Alternate Light Source Imaging provides a brief guide to digital imaging using reflected infrared and ultraviolet radiation for crime scene photographers. Clear and concise instruction illustrates how to accomplish good photographs in a variety of forensic situations. It demonstrates how tunable wavelength light sources and digital imaging techniques can be used to successfully locate and document physical evidence at the crime scene, in the morgue, or in the laboratory. The scientific principles that make this type of photography possible are described, followed by the basic steps that can be utilized to capture high quality evidentiary photographs. About the Forensic Studies for Criminal Justice Series: The Forensic Studies for Criminal Justice series consists of short-format content on new developments, unique perspectives, or how-to information on areas in forensic science-all specifically designed to meet the needs of the criminal justice community. Instructors wishing to provide their students with more in-depth coverage on certain forensic areas can add these digestible, inexpensive works to their syllabi without having to completely redesign their course, introduce overly complex material, or financially overburden their students. Law enforcement and other criminal justice professionals will find a wealth of valuable information to improve training sessions. Written by experts in the disciplines they are covering and edited by a senior scholar in criminal justice, Forensic Studies for Criminal Justice opens up the world of forensic science to the criminal justice community. Part of a new Anderson series presenting brief works on forensic science, written especially for students and law enforcement. It includes clear, concise instruction on the fundamentals of alternate light source imaging. It covers a variety of crime scene situations. It offers full-color images.Über den Autor:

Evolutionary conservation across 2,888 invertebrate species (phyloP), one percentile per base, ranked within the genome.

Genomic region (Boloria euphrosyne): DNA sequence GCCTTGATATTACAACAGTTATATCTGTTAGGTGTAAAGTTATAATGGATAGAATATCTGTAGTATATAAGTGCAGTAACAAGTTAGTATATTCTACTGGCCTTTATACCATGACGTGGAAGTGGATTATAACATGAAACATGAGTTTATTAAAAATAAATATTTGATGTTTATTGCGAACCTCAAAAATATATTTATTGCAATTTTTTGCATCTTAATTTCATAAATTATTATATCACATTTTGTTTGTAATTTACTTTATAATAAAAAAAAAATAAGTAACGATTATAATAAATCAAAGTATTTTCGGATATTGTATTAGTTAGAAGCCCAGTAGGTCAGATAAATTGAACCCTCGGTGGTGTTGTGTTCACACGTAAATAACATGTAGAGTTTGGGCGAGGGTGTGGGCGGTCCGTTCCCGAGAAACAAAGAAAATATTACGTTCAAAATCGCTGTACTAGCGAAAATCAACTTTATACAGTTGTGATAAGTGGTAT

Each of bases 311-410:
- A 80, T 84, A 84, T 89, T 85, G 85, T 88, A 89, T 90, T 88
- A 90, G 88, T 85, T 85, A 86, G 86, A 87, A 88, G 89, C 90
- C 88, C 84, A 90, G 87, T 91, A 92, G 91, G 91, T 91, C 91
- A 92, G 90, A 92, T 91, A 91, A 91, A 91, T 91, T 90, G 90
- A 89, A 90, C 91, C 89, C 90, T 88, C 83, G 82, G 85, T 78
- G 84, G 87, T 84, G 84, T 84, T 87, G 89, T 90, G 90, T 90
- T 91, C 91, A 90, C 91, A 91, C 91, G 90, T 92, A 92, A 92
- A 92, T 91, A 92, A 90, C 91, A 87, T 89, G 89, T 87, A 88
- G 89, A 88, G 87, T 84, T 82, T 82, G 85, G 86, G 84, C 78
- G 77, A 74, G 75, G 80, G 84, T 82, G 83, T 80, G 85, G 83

Norman Marin worked for the NYC Office of the Chief Medical Examiner from 2001-2012, where he began with DNA extraction and quantification before transferring to the Special Investigation Unit, where he worked on crime reconstruction issues involving bloodstain pattern analysis, bullet trajectory, evidence examinations, forensic photography, and the identification of latent blood through chemical enhancements. A graduate of the John Jay College, Marin now teaches at Pace University at the Dyson College of Arts and Sciences, Forensic Science program, where he teaches digital photography, among other forensic disciplines. Jeffery M. Buszka holds a Master's of Science Degree in Forensic Science from John Jay College of Criminal Justice where was also an Adjunct for 6 years in the Forensic Science program. Mr. Buszka is also a board certified as a Diplomate by the American Board of Criminalistics. For 7 years he worked as a Criminalist in the NYC Office of Chief Medical Examiner - Forensic Analysis and Reconstruction Unit. The main responsibilities of the Unit included the examination of physical evidence for the purposes of crime scene and incident reconstructions. Prior to the OCME he worked at the Yonkers Police Department Forensic Science Laboratory where his duties included drug chemistry, latent fingerprint development, serial number restoration, footwear identification and forensic photography. Larry S. Miller is Distinguished Professor and Chair of Criminal Justice and Criminology at East Tennessee State University (ETSU). He received his Bachelor of Science from ETSU, a Master of Science from Eastern Kentucky University, and his Ph.D. in Health & Safety with collaterals in Forensic Anthropology and Criminology from The University of Tennessee. Miller, who has worked as a police officer, criminal investigator, and crime laboratory director, teaches in the area of law enforcement and is the author of several books on topics including criminal investigation, criminal justice report writing, police photography, and more.
„Über diesen Titel“ kann sich auf eine andere Ausgabe dieses Titels beziehen.